The Concept of Natural Ligand Nonbonded Repulsion. The Ethane Paradigm

  • Nicolaos Demetrios Epiotis
Part of the Lecture Notes in Chemistry book series (LNC, volume 34)


Nonbonded repulsion, commonly referred to as “steric effect”, is one of the priceless weapons of the conceptual arsenal of the chemist, especially the organic chemist. It is repeatedly invoked to rationalize why the most “crowded” arrangement of atomic nuclei is often the least stable one.1 The simplicity of the concept, an intuitively obvious one, has much to do with the popularity it enjoys. While excellent for a posteriori rationalization, the concept of nonbonded repulsion has no predictive value. For example, ethane is staggered but water is non-linear. If we did not know the actual physical facts, we would predict ethane to be staggered and water linear on the basis of “steric effects”. Furthermore, the concept of nonbonded repulsion is really an empirical one for it was originally developed by experimentalists in order to codify a subset (not a complete set) of experimental observations which indicated that “crowding” of nonbonded atoms is energetically unfavorable. Thus, the concept of nonbonded repulsion is both nonpredictive and nontheoretical (heuristic).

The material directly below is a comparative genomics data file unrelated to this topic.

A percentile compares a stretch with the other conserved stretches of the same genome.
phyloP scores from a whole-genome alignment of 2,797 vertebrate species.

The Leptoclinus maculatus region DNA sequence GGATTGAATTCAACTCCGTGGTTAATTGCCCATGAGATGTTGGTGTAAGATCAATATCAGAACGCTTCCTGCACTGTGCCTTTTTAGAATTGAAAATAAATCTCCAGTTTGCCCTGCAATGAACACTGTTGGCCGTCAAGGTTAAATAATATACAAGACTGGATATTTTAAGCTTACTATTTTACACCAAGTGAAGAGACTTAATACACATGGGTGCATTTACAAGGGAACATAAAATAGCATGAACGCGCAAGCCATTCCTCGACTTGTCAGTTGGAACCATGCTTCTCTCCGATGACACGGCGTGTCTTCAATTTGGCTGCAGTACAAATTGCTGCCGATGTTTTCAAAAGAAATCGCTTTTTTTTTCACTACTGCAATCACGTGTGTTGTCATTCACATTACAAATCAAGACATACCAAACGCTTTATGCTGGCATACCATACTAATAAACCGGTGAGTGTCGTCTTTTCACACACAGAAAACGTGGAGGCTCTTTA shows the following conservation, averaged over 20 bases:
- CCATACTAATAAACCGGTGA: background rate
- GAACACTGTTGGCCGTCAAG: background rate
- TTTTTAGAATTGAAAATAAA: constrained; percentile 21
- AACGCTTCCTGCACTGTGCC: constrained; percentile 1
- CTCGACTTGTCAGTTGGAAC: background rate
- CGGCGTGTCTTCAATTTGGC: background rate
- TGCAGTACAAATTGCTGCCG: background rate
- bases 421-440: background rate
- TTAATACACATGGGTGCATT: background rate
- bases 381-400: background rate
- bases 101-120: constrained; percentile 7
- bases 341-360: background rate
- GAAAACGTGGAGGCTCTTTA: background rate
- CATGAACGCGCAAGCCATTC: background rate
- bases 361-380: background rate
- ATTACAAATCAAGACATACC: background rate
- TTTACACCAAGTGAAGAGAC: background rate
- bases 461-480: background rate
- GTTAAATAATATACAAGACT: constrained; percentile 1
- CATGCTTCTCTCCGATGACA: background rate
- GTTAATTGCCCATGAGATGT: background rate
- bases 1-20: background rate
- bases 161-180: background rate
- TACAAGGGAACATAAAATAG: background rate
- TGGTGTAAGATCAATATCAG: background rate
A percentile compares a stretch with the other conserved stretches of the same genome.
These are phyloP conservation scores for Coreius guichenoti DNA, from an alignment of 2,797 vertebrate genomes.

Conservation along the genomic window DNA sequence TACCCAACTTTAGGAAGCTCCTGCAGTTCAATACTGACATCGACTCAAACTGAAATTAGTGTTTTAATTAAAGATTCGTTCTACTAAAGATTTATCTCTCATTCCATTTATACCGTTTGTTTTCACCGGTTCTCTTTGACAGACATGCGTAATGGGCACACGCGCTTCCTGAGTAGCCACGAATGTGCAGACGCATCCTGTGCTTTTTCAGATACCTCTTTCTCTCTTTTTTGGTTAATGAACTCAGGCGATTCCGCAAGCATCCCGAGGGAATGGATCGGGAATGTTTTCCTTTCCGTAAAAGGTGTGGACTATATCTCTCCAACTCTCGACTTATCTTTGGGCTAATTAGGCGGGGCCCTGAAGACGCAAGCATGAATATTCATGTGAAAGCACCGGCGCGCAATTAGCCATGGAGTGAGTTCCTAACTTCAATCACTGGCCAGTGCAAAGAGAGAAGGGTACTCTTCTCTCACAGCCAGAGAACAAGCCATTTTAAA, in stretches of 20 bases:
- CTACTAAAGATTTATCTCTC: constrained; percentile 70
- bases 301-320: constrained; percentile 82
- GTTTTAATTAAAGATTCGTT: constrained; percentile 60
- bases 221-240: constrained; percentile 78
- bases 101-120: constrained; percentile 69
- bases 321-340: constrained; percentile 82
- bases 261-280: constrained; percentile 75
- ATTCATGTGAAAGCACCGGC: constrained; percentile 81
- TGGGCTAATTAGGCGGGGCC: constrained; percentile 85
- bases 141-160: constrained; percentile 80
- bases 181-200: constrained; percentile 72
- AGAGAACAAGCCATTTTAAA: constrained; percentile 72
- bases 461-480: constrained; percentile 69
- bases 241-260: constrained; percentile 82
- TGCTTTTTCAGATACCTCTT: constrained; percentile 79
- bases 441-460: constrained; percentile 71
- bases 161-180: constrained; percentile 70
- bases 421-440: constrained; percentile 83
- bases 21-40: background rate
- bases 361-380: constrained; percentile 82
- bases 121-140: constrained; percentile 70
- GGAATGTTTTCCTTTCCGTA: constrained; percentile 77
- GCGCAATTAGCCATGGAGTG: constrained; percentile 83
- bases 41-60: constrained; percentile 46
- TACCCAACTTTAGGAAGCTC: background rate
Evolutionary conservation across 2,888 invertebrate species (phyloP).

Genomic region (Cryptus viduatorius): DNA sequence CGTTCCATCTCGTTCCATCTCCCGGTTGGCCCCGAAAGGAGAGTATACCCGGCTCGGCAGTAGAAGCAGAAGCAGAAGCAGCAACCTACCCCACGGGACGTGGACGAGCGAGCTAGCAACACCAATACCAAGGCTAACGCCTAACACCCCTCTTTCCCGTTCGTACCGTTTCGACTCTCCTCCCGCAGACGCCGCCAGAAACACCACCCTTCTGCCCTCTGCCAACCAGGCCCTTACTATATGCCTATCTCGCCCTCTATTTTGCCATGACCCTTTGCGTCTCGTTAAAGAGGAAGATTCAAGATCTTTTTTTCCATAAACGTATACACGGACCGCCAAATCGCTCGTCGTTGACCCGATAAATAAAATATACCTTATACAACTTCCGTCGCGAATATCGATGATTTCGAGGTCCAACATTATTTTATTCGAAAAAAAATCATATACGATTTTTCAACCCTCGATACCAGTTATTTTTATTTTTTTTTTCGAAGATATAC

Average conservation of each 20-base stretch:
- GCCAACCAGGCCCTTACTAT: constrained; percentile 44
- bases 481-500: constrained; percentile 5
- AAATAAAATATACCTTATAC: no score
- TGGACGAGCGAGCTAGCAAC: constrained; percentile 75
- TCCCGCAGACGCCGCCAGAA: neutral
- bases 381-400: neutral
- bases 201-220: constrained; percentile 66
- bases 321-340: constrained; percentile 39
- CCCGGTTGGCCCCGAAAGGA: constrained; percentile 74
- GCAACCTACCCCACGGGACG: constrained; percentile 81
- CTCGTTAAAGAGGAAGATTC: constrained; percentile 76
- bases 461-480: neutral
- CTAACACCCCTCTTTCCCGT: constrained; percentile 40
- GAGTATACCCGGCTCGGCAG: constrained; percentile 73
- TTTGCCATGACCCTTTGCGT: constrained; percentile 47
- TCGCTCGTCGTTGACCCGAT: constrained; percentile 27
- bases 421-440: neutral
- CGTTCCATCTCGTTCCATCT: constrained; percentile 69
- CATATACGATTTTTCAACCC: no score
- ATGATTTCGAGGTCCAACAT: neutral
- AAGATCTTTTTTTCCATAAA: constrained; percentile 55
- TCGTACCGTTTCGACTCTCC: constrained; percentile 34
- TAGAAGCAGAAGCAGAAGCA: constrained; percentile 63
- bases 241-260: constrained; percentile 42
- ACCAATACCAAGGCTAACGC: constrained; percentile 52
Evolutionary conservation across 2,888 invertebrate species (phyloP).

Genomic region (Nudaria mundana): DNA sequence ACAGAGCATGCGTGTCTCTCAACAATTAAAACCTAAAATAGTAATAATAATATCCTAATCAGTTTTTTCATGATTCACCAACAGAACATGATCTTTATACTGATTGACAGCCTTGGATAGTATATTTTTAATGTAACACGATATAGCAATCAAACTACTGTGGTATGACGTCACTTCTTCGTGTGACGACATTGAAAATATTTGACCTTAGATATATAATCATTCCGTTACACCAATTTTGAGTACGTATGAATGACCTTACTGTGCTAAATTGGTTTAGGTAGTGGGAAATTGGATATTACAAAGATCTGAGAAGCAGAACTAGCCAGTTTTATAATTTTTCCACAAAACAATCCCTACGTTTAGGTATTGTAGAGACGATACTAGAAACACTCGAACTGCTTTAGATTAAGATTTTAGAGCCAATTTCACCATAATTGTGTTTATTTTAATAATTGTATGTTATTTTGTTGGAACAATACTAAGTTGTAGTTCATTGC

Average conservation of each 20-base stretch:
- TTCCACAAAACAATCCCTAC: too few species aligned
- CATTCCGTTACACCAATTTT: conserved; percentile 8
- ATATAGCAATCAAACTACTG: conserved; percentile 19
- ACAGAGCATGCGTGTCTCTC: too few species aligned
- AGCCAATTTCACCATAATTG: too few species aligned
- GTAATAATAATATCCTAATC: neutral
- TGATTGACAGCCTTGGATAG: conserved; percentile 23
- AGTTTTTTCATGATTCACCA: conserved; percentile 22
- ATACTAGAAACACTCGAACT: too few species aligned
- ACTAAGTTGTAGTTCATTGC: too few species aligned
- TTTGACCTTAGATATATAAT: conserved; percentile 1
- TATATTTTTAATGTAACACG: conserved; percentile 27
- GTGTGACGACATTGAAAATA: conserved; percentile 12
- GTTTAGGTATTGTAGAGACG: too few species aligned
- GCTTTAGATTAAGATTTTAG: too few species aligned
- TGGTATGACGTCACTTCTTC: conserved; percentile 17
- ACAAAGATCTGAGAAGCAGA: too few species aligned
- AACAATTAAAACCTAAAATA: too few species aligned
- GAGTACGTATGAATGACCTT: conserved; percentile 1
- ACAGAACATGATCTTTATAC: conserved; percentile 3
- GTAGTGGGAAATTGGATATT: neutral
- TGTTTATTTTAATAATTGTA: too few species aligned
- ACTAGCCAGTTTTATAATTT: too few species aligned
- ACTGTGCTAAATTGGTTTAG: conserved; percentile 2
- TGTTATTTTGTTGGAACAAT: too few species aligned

Spin Correlation Electron Delocalization Rotational Barrier Jahn Teller Single Electron Transfer 
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Copyright information

© Springer-Verlag Berlin Heidelberg 1983

Authors and Affiliations

  • Nicolaos Demetrios Epiotis
    • 1
  1. 1.Department of ChemistryUniversity of WashingtonSeattleUSA

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